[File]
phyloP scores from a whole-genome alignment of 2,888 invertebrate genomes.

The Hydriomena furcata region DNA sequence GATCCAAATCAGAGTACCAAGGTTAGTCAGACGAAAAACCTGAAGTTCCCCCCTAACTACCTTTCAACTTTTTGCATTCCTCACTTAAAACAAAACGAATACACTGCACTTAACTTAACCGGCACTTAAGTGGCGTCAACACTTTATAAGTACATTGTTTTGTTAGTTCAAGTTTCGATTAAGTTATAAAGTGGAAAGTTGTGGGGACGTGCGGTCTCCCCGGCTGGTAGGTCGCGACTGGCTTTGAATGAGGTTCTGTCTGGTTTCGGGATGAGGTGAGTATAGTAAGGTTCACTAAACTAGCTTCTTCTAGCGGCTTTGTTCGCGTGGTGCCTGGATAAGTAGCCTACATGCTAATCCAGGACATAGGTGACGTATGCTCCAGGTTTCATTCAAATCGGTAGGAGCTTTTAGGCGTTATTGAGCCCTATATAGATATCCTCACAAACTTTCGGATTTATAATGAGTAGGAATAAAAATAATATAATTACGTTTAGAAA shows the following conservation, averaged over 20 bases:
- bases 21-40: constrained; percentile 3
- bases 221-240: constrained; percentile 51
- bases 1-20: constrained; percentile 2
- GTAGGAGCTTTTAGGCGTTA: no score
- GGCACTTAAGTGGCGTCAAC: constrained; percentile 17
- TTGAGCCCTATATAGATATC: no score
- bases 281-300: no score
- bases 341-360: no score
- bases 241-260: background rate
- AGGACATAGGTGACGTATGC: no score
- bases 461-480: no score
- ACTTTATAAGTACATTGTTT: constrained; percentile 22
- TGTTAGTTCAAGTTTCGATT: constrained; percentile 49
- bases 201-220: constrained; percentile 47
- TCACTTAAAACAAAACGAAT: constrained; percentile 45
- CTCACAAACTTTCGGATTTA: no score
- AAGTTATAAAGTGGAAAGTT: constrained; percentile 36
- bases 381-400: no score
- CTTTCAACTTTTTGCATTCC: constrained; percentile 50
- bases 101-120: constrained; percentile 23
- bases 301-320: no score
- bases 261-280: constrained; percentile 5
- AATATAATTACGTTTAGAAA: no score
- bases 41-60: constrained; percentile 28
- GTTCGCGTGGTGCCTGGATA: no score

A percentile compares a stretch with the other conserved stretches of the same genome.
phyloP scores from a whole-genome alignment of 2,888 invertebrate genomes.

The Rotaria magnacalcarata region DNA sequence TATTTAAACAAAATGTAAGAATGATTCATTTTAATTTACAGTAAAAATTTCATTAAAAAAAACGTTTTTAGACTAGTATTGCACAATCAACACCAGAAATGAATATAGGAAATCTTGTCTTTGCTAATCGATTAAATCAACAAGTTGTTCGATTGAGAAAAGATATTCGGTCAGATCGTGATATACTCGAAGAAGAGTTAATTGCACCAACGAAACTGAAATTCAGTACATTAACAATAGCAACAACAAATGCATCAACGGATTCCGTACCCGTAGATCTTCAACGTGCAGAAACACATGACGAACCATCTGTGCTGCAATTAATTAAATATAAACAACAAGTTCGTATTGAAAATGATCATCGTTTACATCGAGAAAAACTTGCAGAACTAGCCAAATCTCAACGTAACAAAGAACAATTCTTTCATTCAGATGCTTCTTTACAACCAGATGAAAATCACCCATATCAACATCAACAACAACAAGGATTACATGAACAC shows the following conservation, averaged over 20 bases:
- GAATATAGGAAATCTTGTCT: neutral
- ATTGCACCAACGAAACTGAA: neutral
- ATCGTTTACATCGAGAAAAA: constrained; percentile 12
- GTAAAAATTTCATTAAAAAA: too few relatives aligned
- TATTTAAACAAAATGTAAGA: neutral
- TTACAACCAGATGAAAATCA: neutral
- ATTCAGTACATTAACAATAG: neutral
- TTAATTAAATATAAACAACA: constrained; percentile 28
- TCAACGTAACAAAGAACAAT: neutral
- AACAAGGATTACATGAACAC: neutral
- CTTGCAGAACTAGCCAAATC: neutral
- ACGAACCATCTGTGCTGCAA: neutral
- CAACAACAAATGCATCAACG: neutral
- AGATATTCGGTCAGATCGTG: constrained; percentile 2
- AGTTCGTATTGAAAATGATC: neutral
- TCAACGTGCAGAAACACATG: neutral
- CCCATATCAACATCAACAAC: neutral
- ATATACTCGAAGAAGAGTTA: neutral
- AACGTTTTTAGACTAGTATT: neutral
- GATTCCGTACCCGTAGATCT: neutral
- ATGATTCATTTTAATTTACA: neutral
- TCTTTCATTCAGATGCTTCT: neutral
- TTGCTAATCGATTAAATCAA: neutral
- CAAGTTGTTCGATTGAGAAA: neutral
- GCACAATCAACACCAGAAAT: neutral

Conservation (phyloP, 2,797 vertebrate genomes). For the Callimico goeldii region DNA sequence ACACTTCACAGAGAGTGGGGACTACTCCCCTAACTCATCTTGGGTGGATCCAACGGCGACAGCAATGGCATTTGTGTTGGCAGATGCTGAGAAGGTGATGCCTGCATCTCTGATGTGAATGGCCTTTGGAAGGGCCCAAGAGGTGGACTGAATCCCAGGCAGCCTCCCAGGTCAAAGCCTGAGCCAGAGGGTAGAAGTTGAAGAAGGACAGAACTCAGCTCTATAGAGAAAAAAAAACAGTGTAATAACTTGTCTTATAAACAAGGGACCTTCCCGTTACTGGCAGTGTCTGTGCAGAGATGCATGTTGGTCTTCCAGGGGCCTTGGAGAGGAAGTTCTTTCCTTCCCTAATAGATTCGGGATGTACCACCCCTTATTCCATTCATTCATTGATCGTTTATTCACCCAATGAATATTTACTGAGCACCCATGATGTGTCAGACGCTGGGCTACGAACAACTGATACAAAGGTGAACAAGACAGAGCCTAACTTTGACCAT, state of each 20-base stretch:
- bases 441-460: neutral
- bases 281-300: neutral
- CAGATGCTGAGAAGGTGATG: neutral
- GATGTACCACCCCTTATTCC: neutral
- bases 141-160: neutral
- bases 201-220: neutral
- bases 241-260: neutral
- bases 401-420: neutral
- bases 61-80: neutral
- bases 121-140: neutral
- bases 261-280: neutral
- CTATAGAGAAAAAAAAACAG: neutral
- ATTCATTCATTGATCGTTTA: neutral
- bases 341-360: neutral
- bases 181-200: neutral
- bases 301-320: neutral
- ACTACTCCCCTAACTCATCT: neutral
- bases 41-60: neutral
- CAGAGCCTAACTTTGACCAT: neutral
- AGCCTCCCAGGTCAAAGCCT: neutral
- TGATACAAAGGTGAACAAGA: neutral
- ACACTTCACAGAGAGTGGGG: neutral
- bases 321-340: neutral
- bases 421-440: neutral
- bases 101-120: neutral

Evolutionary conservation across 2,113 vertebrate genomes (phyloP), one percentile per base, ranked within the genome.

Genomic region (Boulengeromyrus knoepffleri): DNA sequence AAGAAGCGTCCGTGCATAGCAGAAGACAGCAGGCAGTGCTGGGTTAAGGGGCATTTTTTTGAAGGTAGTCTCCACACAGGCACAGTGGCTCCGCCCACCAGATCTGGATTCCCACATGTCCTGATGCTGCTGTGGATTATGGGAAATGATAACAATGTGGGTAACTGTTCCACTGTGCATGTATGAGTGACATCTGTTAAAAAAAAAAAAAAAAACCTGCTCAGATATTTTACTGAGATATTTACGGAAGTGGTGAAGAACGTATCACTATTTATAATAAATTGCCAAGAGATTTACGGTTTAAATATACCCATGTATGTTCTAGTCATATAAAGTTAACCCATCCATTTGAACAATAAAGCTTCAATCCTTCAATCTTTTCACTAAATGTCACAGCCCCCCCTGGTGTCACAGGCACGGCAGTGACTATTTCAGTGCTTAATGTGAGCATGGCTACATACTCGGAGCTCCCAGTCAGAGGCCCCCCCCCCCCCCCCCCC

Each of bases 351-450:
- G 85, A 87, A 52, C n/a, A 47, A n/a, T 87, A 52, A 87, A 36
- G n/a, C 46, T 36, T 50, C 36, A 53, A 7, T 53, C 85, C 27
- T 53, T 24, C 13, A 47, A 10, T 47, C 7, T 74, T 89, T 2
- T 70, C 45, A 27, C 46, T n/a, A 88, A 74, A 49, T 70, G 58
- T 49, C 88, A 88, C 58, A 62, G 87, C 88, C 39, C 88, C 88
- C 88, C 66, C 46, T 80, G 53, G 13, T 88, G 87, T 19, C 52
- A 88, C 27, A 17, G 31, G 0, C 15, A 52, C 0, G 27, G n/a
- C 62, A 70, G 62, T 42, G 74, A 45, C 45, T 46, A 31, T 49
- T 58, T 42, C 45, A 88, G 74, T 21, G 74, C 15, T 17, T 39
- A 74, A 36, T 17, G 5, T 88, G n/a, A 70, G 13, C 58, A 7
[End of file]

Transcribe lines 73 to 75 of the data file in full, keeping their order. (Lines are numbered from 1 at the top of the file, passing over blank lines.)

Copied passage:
- ACTACTCCCCTAACTCATCT: neutral
- bases 41-60: neutral
- CAGAGCCTAACTTTGACCAT: neutral